"Eventually, it all comes to me for my final approval, but unless something is very radically wrong, I usually go along with them," Duffy said. "Any significant policy question goes through the parish council."

There have been widely publicized conflicts in the Roman Catholic Church over parish councils, but vastly more parishes It is not unusual for a penitent to express remorse over prejudice or "a wrong attitude to another race. I'm not sure I heard that before Vatican II." -- Msgr. Thomas Duffy have welcomed the idea and quietly put it to work, moving from the old "pray, pay and obey" for lay members to "shared responsibility."

Some of the most significant achievements of the council are not visible within a local parish, but have had a major impact on the church on the national and world scene:

* Vatican II made it possible for Catholics to reach out to their "separated brethren" in other Christian churches, in the parlance of the council.

"When I was a child, I couldn't even go to a Protestant church. Now I can go to a Protestant church or a Jewish temple and be very comfortable," Cleary observed.

The interdenominational dialogue made possible by Vatican II's Decree on Ecumenism has opened the way for practical cooperation on projects ranging from sheltering the homeless to lobbying Congress.

* A council document absolving Jews, as a people, of responsibility in the crucifixion of Christ demolished the canard of Jews as "Christ-killers" and has been an effective weapon in battling anti-Semitism.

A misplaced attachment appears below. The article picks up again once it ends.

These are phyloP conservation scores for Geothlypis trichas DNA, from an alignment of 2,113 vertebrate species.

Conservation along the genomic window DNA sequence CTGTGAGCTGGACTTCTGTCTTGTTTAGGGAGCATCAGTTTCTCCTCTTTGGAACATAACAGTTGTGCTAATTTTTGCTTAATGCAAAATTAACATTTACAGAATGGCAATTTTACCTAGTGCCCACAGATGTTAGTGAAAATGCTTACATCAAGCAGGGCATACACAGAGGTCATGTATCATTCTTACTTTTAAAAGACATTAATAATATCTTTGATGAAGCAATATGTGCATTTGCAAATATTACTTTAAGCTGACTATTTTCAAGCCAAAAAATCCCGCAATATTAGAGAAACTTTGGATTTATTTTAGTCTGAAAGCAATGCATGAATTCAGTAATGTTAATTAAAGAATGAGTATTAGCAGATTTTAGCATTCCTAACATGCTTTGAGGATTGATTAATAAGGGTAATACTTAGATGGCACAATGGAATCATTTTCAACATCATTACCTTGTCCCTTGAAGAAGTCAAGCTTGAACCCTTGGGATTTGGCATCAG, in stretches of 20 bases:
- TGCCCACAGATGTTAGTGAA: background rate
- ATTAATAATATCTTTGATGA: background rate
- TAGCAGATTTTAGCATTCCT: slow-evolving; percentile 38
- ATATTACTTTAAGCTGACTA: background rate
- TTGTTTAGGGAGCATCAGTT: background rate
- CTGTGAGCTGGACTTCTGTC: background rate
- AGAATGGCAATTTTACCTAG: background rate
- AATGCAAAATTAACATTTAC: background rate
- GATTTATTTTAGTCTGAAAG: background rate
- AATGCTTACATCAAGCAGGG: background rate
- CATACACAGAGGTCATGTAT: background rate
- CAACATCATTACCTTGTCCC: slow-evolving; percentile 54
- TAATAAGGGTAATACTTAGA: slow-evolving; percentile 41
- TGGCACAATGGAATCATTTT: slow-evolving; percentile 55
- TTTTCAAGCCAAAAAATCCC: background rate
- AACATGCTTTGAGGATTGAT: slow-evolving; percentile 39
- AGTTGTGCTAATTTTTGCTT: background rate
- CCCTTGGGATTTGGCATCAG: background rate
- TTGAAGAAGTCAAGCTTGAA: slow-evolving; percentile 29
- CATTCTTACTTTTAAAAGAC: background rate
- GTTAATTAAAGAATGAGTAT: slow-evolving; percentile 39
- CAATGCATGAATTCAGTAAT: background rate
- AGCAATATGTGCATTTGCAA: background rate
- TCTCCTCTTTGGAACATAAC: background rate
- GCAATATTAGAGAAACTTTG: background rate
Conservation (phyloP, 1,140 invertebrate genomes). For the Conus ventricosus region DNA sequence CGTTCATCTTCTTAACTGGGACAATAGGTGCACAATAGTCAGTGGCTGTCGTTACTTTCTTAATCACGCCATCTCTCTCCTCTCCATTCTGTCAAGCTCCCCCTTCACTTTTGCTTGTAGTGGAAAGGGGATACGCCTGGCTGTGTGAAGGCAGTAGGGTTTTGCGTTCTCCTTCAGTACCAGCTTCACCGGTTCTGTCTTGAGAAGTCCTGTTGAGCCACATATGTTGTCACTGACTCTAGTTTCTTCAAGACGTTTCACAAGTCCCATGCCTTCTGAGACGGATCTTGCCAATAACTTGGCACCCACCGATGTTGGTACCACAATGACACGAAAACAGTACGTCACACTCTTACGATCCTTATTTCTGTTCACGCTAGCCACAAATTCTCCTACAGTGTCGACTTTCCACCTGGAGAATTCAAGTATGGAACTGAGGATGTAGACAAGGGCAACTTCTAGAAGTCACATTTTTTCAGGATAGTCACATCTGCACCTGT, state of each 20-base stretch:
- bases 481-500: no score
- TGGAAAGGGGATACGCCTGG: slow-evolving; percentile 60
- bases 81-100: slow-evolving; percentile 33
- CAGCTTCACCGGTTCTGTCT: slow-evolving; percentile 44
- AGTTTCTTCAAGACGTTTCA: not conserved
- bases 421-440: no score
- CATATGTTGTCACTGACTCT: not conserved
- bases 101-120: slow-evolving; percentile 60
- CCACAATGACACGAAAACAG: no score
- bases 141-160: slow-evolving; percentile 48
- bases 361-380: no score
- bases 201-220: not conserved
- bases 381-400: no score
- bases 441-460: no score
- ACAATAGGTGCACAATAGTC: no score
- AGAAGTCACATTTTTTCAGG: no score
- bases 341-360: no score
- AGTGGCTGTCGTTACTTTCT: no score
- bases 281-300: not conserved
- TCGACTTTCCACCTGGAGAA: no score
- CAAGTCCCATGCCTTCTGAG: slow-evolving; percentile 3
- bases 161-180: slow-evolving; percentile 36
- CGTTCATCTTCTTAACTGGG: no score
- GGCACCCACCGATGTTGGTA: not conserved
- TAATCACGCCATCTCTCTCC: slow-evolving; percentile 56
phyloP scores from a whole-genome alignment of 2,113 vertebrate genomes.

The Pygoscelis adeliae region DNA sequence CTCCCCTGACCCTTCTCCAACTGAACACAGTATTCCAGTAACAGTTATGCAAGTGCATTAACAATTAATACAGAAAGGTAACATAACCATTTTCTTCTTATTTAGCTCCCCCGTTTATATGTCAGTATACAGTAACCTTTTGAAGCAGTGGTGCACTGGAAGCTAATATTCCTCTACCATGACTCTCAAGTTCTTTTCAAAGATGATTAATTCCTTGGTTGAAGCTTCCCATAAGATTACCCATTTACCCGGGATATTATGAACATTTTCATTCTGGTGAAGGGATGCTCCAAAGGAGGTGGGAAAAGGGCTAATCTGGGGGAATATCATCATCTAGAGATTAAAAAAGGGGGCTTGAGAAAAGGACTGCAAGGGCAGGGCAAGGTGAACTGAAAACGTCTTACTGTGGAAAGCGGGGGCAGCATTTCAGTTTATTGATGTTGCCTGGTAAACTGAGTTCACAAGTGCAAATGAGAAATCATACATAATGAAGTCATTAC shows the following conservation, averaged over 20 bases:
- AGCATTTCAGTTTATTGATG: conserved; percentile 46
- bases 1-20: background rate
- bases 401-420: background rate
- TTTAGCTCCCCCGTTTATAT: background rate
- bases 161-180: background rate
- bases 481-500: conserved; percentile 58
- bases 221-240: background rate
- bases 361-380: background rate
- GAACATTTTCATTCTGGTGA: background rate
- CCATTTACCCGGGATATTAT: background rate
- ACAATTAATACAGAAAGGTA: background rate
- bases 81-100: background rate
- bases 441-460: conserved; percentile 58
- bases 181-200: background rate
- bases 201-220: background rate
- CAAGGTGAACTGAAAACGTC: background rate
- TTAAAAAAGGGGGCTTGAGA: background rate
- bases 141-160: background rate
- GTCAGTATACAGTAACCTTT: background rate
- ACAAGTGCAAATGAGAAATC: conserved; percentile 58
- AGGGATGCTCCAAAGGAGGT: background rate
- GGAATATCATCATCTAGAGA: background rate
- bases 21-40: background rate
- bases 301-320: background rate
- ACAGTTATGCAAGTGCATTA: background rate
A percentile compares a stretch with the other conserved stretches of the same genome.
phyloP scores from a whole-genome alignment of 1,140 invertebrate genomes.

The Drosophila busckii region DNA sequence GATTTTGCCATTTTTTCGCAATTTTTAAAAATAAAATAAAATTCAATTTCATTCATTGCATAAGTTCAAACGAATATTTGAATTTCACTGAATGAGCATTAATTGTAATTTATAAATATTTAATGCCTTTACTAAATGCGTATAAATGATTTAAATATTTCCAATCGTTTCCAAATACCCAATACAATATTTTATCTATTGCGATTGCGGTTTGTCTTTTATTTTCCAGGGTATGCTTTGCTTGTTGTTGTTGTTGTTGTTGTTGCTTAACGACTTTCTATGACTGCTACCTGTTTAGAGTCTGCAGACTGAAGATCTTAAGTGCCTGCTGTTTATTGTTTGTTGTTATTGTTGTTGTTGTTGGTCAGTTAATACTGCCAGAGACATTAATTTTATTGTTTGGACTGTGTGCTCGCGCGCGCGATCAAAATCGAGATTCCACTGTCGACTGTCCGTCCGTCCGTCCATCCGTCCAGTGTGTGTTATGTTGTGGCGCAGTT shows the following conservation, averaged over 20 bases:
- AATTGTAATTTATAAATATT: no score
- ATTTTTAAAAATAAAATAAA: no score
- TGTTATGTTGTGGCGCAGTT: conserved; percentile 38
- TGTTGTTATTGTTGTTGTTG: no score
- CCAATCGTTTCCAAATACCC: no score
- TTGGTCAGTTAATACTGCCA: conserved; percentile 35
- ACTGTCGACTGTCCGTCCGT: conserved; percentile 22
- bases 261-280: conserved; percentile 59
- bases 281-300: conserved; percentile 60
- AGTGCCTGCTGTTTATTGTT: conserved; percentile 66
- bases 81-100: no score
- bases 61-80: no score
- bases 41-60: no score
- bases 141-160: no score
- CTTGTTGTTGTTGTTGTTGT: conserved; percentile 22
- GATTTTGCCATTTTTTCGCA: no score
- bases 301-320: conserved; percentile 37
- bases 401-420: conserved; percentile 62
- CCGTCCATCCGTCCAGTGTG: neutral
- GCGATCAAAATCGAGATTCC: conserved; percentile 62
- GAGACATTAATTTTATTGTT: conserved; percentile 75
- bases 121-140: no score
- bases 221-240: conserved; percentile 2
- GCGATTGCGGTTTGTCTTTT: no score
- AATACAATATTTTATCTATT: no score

* Vatican II made it clear that working for social justice and peace is an integral part of being Christian, a teaching that is reflected in such major issues as the church's current controversy over liberation theology and in individual Catholic consciences.

"I see a much keener sensitivity to social issues" in hearing confessions at Blessed Sacrament, Duffy said.

It is not unusual, he added, for a penitent to express remorse over prejudice or "a wrong attitude to another race."

I'm not sure I heard that before Vatican II," Duffy said.

* The concept of "collegiality," of bishops consulting to reach a decision rather than relying on a single authority figure, has proved a remarkable model for the American Catholic bishops in developing their widely consultative pastoral letters on nuclear warfare and on the economy.

In addition, the most influential bishops govern their dioceses today in a collegial, consultative style, even though both church tradition and canon law considers bishops "God in their own diocese."

* The development of the National Conference of Catholic Bishops as a strong force for leadership of American Catholics, and counterpart organizations in other countries, has its roots in Vatican II's actions.

Some critics blame a vague "spirit of Vatican II" for problems ranging from the precipitous decline in attendance at mass to the alarming shortage of priests and nuns. But Catholics, along with the rest of the population, live in a world that has been rocked by social change in the last 20 years, a world of growing secularism, feminist and sexual revolutions, post-Watergate and post-Vietnam jaded idealism, antiinstitutionialism and the ascent of technology.

Some of the thorniest problems that the church faces today, however, were not discussed by Vatican II. Birth control and clerical celibacy were specifically excluded by Pope Paul VI from the council's deliberations. Nor was the role of women ever considered as a separate issue.

The synod summoned by John Paul will have no more than 150 participants, including the 101 presidents of bishops' conferences around the world, the heads of Vatican Curia offices, patriarchs of Eastern Rite chuches and the heads of three religious orders.

The synod can neither overturn the actions of the Second Vatican Council nor, on its own initiative, enact new measures, but is expected to make recommendations to the pope.